Security becomes a contentious issue in the realm of cloud computing, mostly due to the offsite nature of cloud services. Without owning the hardware, architecture, or potentially even the server stack being used, common security processes are owned by the cloud provider rather than the customers internal security or operations teams. This means that the customer must trust, or manually verify, that the cloud service provider is actively doing patch management, addressing common security vulnerabilities, and properly securing and/or encrypting stored data. Microsoft learned about security issues in the cloud early on when its Business Productivity Online Suite, the first version of Microsoft’s popular office productivity software made to be functional in the cloud, suffered a data breach in 2010 which impacted numerous customers and exposed their data to other users and potentially malicious actors. Numerous other companies have incurred similar incidents, including Yahoo, Dropbox, and other big names in cloud services.
   Issues of security can be even more complicated, however, as some companies may have data with specific requirements or governance expectations. These can include data under the governance of the Heath Insurance Portability and Accountability Act (HIPAA), the Criminal Justice Information Services (CJIS) regulations managed by the FBI, or the General Data Protection Regulation (GDPR) as established by the European Union. Cloud service providers wishing to support customers that must adhere to these types of governance concerns are on the hood for providing the necessary and required security considerations. Just some of the extra work a cloud provider must do includes background checks, external audits, high level encryption management, record retention and data purging, enhanced physical security, and other support mechanisms. Each of these is not only a burden for the provider, but a potential fail point from a security perspective with significant impact to the customer.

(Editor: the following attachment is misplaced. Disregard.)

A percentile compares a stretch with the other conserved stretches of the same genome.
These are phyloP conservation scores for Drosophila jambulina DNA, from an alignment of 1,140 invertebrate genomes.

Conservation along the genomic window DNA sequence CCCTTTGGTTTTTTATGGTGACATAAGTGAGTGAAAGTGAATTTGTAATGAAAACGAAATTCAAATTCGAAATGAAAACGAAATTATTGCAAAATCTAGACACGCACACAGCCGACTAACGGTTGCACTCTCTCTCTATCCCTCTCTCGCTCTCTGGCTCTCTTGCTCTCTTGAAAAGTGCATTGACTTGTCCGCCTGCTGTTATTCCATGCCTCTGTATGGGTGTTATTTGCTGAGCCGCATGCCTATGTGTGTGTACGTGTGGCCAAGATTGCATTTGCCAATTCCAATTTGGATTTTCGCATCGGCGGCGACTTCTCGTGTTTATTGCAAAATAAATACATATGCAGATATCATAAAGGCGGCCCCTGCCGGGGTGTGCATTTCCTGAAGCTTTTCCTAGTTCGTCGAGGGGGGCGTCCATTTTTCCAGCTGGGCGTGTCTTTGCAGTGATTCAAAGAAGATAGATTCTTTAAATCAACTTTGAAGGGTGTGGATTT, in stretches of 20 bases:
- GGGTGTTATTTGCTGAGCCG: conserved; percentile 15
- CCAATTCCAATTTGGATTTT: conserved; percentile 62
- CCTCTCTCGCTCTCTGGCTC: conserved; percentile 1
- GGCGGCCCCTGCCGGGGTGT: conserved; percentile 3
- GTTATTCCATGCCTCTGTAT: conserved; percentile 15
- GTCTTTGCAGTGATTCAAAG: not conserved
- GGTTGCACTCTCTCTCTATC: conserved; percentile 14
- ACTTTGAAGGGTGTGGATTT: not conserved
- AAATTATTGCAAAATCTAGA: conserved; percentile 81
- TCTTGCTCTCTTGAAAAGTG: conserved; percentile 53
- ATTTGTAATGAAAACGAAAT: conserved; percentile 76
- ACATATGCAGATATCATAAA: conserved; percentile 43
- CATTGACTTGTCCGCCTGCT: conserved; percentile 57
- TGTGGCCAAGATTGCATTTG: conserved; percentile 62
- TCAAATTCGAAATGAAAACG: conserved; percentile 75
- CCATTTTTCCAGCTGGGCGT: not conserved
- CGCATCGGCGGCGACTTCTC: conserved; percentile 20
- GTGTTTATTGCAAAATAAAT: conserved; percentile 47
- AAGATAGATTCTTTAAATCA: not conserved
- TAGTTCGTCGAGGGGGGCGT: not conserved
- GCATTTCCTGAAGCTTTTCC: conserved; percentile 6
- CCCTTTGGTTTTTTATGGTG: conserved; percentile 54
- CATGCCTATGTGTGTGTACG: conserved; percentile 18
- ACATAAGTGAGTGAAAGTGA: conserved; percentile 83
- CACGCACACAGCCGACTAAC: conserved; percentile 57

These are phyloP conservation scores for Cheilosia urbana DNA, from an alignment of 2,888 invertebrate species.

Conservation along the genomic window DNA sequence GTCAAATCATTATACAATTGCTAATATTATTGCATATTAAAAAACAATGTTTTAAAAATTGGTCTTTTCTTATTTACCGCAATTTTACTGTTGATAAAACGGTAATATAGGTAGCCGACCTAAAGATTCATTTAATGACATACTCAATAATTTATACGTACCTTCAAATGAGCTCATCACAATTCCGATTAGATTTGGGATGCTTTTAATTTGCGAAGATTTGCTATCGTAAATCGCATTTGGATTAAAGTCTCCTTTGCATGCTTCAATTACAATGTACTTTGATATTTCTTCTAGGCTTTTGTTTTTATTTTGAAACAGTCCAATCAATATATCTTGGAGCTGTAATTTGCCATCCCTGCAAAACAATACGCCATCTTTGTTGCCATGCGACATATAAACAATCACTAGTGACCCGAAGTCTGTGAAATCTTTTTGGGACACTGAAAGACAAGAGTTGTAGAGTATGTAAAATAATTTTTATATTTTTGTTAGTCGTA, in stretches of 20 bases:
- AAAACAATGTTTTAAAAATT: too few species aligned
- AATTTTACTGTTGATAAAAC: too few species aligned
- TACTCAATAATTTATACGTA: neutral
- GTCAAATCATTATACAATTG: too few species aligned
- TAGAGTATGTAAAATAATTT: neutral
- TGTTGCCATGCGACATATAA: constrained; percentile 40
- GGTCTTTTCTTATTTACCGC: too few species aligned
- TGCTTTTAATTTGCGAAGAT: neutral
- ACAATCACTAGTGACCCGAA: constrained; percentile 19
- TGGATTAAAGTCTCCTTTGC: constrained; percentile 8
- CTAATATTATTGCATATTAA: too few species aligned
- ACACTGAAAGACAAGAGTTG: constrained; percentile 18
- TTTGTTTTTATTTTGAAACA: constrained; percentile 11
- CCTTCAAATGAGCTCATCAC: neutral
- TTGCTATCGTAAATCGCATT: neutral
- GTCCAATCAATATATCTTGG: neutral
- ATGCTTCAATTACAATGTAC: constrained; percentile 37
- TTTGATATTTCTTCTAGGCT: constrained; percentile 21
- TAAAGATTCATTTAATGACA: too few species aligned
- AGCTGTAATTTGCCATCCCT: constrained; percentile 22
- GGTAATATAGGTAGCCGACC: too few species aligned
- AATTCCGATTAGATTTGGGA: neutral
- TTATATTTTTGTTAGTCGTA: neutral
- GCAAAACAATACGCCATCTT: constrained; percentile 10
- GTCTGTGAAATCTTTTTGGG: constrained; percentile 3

Cloud computing also presents several legal considerations that have impacted a number of different industries. A major part of governance as previously discussed is the physical location of the data, specifically, what country or region the data may reside within. Data stored within the European Union is often subjected to GDPR, for example, which is significantly stricter in nature than privacy or data laws found in the U.S. Additionally, certain data may be subject to international restrictions, export controls, or other impedances depending on where it’s stored and where it is accessed from. Cloud users have to take this fact into consideration, and ensure their data is within the necessary compliance requirements, and cloud providers as well need to ensure they are not storing or moving data in a manner that is illegal or otherwise unapproved.

Conclusion

   The cloud clearly shows no signs of stopping. The benefits for numerous industries far outweigh the risks, and the ability to offload not just the service, but many aspects of the maintenance, compliance, and hardware requirements offer tremendous savings opportunities and process advantages. AWS who, for all intents and purposes, reigns as the king of cloud, has managed to solidify their place as number one within the foreseeable future. But, competitors like Google, Microsoft, and even foreign companies like Alibaba, are entering into the fray with significant success. The market is ripe for competition, and it’s likely we will see many companies catch up with AWS in various market performance metrics, but it’s even more likely we’ll see new and more creative companies or startups striving to take cloud computing to the next level.